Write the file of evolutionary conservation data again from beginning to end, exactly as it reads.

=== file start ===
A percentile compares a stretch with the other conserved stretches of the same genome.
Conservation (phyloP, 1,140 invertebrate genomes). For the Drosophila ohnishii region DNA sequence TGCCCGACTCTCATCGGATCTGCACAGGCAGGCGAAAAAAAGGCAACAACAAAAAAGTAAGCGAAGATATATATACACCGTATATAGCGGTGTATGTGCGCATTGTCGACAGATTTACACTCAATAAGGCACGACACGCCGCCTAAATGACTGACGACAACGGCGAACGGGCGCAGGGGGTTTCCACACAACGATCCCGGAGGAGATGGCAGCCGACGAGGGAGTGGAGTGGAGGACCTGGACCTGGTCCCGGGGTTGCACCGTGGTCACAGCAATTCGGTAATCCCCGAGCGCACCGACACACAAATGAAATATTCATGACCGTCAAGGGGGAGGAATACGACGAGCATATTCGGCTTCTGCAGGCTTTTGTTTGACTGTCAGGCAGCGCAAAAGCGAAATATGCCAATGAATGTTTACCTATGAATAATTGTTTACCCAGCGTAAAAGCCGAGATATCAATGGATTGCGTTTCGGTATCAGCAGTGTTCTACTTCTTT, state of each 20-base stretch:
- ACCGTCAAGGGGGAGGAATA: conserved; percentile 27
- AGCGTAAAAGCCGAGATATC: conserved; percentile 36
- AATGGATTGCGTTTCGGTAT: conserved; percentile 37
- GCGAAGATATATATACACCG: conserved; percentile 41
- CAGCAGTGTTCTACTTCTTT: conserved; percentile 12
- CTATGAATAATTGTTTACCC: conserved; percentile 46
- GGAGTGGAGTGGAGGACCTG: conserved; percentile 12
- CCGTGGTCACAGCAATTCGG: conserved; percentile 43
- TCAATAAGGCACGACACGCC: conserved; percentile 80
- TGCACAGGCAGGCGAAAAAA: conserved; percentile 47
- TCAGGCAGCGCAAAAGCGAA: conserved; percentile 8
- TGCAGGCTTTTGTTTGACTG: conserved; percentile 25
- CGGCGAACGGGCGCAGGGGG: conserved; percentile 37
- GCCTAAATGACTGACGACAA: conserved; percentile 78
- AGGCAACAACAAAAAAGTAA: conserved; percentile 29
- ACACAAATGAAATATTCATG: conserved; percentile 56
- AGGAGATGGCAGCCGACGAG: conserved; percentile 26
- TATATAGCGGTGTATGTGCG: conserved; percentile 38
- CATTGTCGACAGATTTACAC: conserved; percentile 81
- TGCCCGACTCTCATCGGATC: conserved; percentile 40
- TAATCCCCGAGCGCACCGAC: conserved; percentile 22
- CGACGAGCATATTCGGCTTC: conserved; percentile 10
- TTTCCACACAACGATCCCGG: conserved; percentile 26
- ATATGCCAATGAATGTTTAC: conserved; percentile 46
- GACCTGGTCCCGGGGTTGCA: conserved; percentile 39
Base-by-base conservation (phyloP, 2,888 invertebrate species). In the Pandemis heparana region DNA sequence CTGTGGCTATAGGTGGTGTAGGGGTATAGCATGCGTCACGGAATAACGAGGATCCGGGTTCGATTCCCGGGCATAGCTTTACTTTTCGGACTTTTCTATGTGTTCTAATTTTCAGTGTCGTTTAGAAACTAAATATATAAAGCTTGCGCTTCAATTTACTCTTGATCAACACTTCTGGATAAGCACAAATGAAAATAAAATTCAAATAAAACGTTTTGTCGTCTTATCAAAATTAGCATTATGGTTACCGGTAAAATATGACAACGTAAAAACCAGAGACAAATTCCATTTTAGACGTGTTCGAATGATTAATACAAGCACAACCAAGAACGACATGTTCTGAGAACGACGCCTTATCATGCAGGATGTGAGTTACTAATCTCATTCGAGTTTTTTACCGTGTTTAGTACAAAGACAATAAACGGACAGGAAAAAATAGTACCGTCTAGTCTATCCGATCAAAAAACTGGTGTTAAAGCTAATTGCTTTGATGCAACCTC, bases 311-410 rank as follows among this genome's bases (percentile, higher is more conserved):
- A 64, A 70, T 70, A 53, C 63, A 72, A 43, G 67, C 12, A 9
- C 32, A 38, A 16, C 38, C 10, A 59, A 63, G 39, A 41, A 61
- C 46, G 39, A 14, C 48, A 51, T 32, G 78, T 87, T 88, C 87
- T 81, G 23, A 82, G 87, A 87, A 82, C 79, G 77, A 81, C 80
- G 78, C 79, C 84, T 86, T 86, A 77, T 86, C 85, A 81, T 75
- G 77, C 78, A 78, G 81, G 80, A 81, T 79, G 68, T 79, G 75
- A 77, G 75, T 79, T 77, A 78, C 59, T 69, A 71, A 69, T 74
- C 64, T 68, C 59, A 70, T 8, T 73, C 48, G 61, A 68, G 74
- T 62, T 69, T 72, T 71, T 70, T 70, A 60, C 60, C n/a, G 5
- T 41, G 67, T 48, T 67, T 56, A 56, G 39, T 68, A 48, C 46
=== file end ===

A percentile compares a stretch with the other conserved stretches of the same genome.
Conservation (phyloP, 1,140 invertebrate genomes). For the Drosophila ohnishii region DNA sequence TGCCCGACTCTCATCGGATCTGCACAGGCAGGCGAAAAAAAGGCAACAACAAAAAAGTAAGCGAAGATATATATACACCGTATATAGCGGTGTATGTGCGCATTGTCGACAGATTTACACTCAATAAGGCACGACACGCCGCCTAAATGACTGACGACAACGGCGAACGGGCGCAGGGGGTTTCCACACAACGATCCCGGAGGAGATGGCAGCCGACGAGGGAGTGGAGTGGAGGACCTGGACCTGGTCCCGGGGTTGCACCGTGGTCACAGCAATTCGGTAATCCCCGAGCGCACCGACACACAAATGAAATATTCATGACCGTCAAGGGGGAGGAATACGACGAGCATATTCGGCTTCTGCAGGCTTTTGTTTGACTGTCAGGCAGCGCAAAAGCGAAATATGCCAATGAATGTTTACCTATGAATAATTGTTTACCCAGCGTAAAAGCCGAGATATCAATGGATTGCGTTTCGGTATCAGCAGTGTTCTACTTCTTT, state of each 20-base stretch:
- ACCGTCAAGGGGGAGGAATA: conserved; percentile 27
- AGCGTAAAAGCCGAGATATC: conserved; percentile 36
- AATGGATTGCGTTTCGGTAT: conserved; percentile 37
- GCGAAGATATATATACACCG: conserved; percentile 41
- CAGCAGTGTTCTACTTCTTT: conserved; percentile 12
- CTATGAATAATTGTTTACCC: conserved; percentile 46
- GGAGTGGAGTGGAGGACCTG: conserved; percentile 12
- CCGTGGTCACAGCAATTCGG: conserved; percentile 43
- TCAATAAGGCACGACACGCC: conserved; percentile 80
- TGCACAGGCAGGCGAAAAAA: conserved; percentile 47
- TCAGGCAGCGCAAAAGCGAA: conserved; percentile 8
- TGCAGGCTTTTGTTTGACTG: conserved; percentile 25
- CGGCGAACGGGCGCAGGGGG: conserved; percentile 37
- GCCTAAATGACTGACGACAA: conserved; percentile 78
- AGGCAACAACAAAAAAGTAA: conserved; percentile 29
- ACACAAATGAAATATTCATG: conserved; percentile 56
- AGGAGATGGCAGCCGACGAG: conserved; percentile 26
- TATATAGCGGTGTATGTGCG: conserved; percentile 38
- CATTGTCGACAGATTTACAC: conserved; percentile 81
- TGCCCGACTCTCATCGGATC: conserved; percentile 40
- TAATCCCCGAGCGCACCGAC: conserved; percentile 22
- CGACGAGCATATTCGGCTTC: conserved; percentile 10
- TTTCCACACAACGATCCCGG: conserved; percentile 26
- ATATGCCAATGAATGTTTAC: conserved; percentile 46
- GACCTGGTCCCGGGGTTGCA: conserved; percentile 39
Base-by-base conservation (phyloP, 2,888 invertebrate species). In the Pandemis heparana region DNA sequence CTGTGGCTATAGGTGGTGTAGGGGTATAGCATGCGTCACGGAATAACGAGGATCCGGGTTCGATTCCCGGGCATAGCTTTACTTTTCGGACTTTTCTATGTGTTCTAATTTTCAGTGTCGTTTAGAAACTAAATATATAAAGCTTGCGCTTCAATTTACTCTTGATCAACACTTCTGGATAAGCACAAATGAAAATAAAATTCAAATAAAACGTTTTGTCGTCTTATCAAAATTAGCATTATGGTTACCGGTAAAATATGACAACGTAAAAACCAGAGACAAATTCCATTTTAGACGTGTTCGAATGATTAATACAAGCACAACCAAGAACGACATGTTCTGAGAACGACGCCTTATCATGCAGGATGTGAGTTACTAATCTCATTCGAGTTTTTTACCGTGTTTAGTACAAAGACAATAAACGGACAGGAAAAAATAGTACCGTCTAGTCTATCCGATCAAAAAACTGGTGTTAAAGCTAATTGCTTTGATGCAACCTC, bases 311-410 rank as follows among this genome's bases (percentile, higher is more conserved):
- A 64, A 70, T 70, A 53, C 63, A 72, A 43, G 67, C 12, A 9
- C 32, A 38, A 16, C 38, C 10, A 59, A 63, G 39, A 41, A 61
- C 46, G 39, A 14, C 48, A 51, T 32, G 78, T 87, T 88, C 87
- T 81, G 23, A 82, G 87, A 87, A 82, C 79, G 77, A 81, C 80
- G 78, C 79, C 84, T 86, T 86, A 77, T 86, C 85, A 81, T 75
- G 77, C 78, A 78, G 81, G 80, A 81, T 79, G 68, T 79, G 75
- A 77, G 75, T 79, T 77, A 78, C 59, T 69, A 71, A 69, T 74
- C 64, T 68, C 59, A 70, T 8, T 73, C 48, G 61, A 68, G 74
- T 62, T 69, T 72, T 71, T 70, T 70, A 60, C 60, C n/a, G 5
- T 41, G 67, T 48, T 67, T 56, A 56, G 39, T 68, A 48, C 46